Instead of focusing on large centralized parks, it’s important for us to also advocate for a more atomized green neighborhood plan where kids can walk through a pocket park, a neighborhood park, every day, or even twice a day.
For the Chicago Botanic Garden, you designed the five-acre Regenstein Learning Campus, which features grass-covered mounds, a waterway channel, willow tunnels, nature play, and discovery gardens. How do you define nature play? And how do you design a space that will really encourage it?
The Chicago Botanic Gardens is an amazing place for families and kids. When we first started working on the project, the Botanic Garden was interested in creating a place that went beyond just visual beauty and encouraged multi-sensory engagement. They wanted to create gardens that encourage kids to touch things; places where the leaves rustle in a way that really encourages listening. Through this process of engagement in a multi-sensory garden, children learn something about natural processes.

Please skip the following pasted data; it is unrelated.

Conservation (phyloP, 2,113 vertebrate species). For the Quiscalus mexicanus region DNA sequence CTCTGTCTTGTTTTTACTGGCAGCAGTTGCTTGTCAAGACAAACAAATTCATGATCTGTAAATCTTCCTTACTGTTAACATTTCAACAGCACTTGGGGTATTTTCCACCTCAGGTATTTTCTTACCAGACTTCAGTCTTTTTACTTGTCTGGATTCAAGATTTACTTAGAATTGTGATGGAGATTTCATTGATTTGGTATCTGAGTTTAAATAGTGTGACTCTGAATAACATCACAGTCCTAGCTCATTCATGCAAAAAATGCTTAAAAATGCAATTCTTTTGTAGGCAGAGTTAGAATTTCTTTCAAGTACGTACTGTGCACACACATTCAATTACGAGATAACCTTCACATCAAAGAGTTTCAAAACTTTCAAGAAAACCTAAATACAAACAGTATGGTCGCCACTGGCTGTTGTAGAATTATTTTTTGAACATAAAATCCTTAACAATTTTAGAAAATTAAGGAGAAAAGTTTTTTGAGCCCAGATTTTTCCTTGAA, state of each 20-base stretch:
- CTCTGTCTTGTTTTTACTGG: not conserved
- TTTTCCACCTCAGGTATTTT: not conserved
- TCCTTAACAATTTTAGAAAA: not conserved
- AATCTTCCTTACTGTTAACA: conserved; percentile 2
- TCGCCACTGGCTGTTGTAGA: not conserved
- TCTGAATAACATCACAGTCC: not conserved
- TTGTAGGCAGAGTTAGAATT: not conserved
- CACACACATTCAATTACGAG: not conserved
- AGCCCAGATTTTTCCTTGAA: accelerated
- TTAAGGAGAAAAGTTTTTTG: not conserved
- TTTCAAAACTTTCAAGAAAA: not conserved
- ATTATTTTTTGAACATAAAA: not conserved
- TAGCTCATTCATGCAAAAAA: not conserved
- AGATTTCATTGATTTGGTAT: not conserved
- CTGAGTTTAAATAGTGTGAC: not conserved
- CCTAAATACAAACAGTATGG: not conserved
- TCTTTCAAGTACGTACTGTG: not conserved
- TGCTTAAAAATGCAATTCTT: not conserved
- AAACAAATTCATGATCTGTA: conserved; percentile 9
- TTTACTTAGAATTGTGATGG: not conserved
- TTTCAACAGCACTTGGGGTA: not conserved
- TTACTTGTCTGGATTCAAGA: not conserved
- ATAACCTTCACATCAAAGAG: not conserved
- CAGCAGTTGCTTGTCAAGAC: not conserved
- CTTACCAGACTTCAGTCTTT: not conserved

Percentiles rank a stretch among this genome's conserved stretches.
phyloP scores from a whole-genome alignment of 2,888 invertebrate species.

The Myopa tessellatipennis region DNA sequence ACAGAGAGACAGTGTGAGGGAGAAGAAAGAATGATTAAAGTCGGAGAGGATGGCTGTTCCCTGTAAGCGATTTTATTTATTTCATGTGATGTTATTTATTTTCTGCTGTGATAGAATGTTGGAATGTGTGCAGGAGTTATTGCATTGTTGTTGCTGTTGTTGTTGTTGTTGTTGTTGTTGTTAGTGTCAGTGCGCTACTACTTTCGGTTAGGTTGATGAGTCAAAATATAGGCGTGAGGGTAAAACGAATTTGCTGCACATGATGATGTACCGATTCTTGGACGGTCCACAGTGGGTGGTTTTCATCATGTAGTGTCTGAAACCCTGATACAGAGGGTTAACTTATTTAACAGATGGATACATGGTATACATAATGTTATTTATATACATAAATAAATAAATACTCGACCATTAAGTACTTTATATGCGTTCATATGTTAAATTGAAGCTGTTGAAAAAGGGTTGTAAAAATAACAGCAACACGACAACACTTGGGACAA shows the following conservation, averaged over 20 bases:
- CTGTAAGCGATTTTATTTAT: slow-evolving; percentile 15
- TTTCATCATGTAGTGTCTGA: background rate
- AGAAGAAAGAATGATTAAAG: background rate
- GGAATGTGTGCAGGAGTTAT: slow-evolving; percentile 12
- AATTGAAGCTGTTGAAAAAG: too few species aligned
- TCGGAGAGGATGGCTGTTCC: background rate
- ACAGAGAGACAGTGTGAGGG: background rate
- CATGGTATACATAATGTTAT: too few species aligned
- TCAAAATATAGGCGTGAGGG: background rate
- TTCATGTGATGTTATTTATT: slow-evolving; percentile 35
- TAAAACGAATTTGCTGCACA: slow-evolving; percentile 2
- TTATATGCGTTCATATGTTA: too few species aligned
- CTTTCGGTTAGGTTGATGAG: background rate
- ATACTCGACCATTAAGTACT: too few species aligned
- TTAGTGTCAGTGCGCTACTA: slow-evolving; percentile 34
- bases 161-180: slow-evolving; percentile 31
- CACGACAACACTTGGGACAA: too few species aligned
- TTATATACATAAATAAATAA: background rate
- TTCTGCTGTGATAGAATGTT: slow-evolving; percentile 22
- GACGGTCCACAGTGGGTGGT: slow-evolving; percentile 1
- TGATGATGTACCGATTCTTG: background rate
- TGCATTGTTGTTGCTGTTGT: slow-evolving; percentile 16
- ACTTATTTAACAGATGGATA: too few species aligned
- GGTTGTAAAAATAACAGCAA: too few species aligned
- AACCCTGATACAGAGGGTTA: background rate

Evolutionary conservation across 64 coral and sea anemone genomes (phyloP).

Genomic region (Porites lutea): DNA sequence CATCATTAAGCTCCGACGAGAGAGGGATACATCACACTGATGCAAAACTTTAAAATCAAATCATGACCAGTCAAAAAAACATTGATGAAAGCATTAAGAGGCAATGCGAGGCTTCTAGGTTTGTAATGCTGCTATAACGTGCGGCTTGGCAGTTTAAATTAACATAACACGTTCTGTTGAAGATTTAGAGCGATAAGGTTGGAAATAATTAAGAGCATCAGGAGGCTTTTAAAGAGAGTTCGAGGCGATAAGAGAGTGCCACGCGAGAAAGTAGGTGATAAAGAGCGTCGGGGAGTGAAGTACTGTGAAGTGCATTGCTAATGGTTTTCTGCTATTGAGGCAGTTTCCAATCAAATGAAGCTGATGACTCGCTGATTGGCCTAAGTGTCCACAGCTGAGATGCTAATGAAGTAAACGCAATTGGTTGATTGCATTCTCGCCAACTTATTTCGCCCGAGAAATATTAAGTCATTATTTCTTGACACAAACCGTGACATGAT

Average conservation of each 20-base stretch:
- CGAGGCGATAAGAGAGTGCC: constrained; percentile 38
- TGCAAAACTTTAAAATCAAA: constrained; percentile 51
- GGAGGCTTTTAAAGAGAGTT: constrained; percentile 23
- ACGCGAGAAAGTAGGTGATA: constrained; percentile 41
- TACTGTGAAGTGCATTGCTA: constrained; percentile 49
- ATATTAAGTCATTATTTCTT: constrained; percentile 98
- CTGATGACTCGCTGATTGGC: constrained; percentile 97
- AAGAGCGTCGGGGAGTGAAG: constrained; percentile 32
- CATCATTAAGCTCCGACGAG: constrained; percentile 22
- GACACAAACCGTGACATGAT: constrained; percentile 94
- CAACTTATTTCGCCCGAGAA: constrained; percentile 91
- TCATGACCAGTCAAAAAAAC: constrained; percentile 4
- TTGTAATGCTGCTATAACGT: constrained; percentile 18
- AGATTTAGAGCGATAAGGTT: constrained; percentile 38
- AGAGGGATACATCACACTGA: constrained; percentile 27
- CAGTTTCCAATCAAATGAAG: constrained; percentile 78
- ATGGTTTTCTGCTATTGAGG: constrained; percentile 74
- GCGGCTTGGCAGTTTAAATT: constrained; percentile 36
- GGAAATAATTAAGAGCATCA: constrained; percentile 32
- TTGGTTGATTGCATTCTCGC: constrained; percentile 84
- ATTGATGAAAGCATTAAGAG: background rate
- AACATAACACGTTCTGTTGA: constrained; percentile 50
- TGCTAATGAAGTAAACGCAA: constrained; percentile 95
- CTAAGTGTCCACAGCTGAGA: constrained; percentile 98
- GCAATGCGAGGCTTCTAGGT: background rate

As I’ve said, I think “nature” is a pretty loaded word. I’m not sure that anything near Chicago is really “natural” anymore. Instead, what we did was to try to capture and abstract natural systems.
Programming was also very important to the Botanic Garden. We engaged the community to create complex and layered programming for visitors of all ages; from toddlers to seniors. We also worked closely with the design team to create an integrated inside/outside classroom experience.
You have said that your design for the campus also encouraged “inquiry-focused learning.” Can you explain what that is? And why it was important to encourage?